Should effort be a part of a student's grade?
Earlier this week I attempted to answer this question with a brief response. The more I thought about it, the more I realized that such a big question was deserving of a big response, so here's my long answer.
I think effort is important, REALLY important. The reason that I had such a hard time answering this question is that I really, REALLY think grades are overrated. A good grade might get a child free tokens at the pizza place down the road, but otherwise, what do they really mean? I've often heard teachers say something to this effect, "It's almost the end of the quarter and I hardly have any grades in my gradebook." The point of assessment is not to fill a grade book with of out-of-context numbers.
The point of school is to learn. Assessment helps us both drive learning and measure learning. These are known as formative and summative assessment. I had a hard time wrapping my head around these terms until I stumbled upon the following analogy:
"When the cook tastes the soup, that’s formative; when the guests taste the soup, that’s summative."
Grades are an over-simplified way of communicating summative assessment. In an attempt to easily communicate learning to parents and students, our system uses an unfair process of collecting out-of-context numbers on assignments and quizzes, often averaging these numbers and correlating it to a letter.
These letters don't communicate what a student knows and can do at the end of a unit of study or quarter. A letter on the page can't communicate, to students or parents, learning strengths and weaknesses. And the letter on the page can't recognize effort, so my short answer on Monday was wrong: Grades cannot communicate effort.
What's a better solution? We can surely agree on the importance of communicating growth to students and families. What if we communicated more anecdotally? Consider the following examples:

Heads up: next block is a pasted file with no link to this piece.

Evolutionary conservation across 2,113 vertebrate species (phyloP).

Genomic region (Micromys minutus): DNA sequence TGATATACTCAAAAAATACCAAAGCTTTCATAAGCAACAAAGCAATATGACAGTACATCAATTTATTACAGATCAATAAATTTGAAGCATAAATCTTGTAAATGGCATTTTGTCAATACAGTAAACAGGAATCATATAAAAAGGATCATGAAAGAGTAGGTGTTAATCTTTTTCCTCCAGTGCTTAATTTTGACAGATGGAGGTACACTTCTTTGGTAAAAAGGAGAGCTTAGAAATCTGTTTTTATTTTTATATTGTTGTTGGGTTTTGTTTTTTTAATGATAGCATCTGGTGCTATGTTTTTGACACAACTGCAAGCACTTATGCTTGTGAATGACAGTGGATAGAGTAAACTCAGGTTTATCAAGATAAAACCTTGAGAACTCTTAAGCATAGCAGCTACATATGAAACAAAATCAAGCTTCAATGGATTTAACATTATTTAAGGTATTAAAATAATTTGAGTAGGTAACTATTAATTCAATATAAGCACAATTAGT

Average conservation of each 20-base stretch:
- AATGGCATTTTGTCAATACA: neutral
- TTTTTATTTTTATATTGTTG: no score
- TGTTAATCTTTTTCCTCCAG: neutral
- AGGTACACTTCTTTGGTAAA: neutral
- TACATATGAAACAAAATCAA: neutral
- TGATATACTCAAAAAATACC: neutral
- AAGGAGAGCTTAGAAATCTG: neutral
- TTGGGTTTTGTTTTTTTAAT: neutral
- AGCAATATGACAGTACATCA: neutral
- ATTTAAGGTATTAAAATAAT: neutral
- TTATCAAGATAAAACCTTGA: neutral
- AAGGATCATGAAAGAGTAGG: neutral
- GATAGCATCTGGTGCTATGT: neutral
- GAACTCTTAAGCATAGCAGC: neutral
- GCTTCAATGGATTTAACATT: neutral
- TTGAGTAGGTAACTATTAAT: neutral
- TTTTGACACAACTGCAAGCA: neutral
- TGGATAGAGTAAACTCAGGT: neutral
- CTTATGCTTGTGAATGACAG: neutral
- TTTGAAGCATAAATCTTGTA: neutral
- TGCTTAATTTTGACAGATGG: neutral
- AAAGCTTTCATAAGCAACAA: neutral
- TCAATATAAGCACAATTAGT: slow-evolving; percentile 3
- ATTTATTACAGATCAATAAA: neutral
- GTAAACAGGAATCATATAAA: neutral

~Mark's fluency has improved this quarter. We will continue to work on reading with expression and paying attention to punctuation.
~Tyler's fluency has improved this quarter. He is now more likely to notice and correct words that he reads incorrectly. His hard work in studying the sight words has transferred into his ability to read more smoothly.
A common argument to this approach is that it takes longer, but the fact is that teachers not only already know these things, they have documentation and data to prove it. A good teacher "tastes the soup" along the way, adjusting teaching to maximize student learning and focusing on what students can do in the end, when the soup is served.
This is a lofty ideal, I admit. Student and parents have come to expect that the point of school is to earn A's, but hiding our professional insight behind a letter grade discredits our professional insight and expertise. Yes, we need to measure performance. Yes, we need to communicate performance (and effort) to parents. Is there a better way? Yes.
(There weren't any questions submitted this week for Wondering Wednesday, which kinda worked out well since I've had some second thoughts regarding my answer to the question: You can submit questions, anonymously if you wish, to email@example.com.)
Stake, R. cited in Earl, L. 2004. Assessment As Learning: Using classroom achievement to Maximize Student Learning. Experts in Assessment. Corwin Press Inc. Thousand Oaks, California.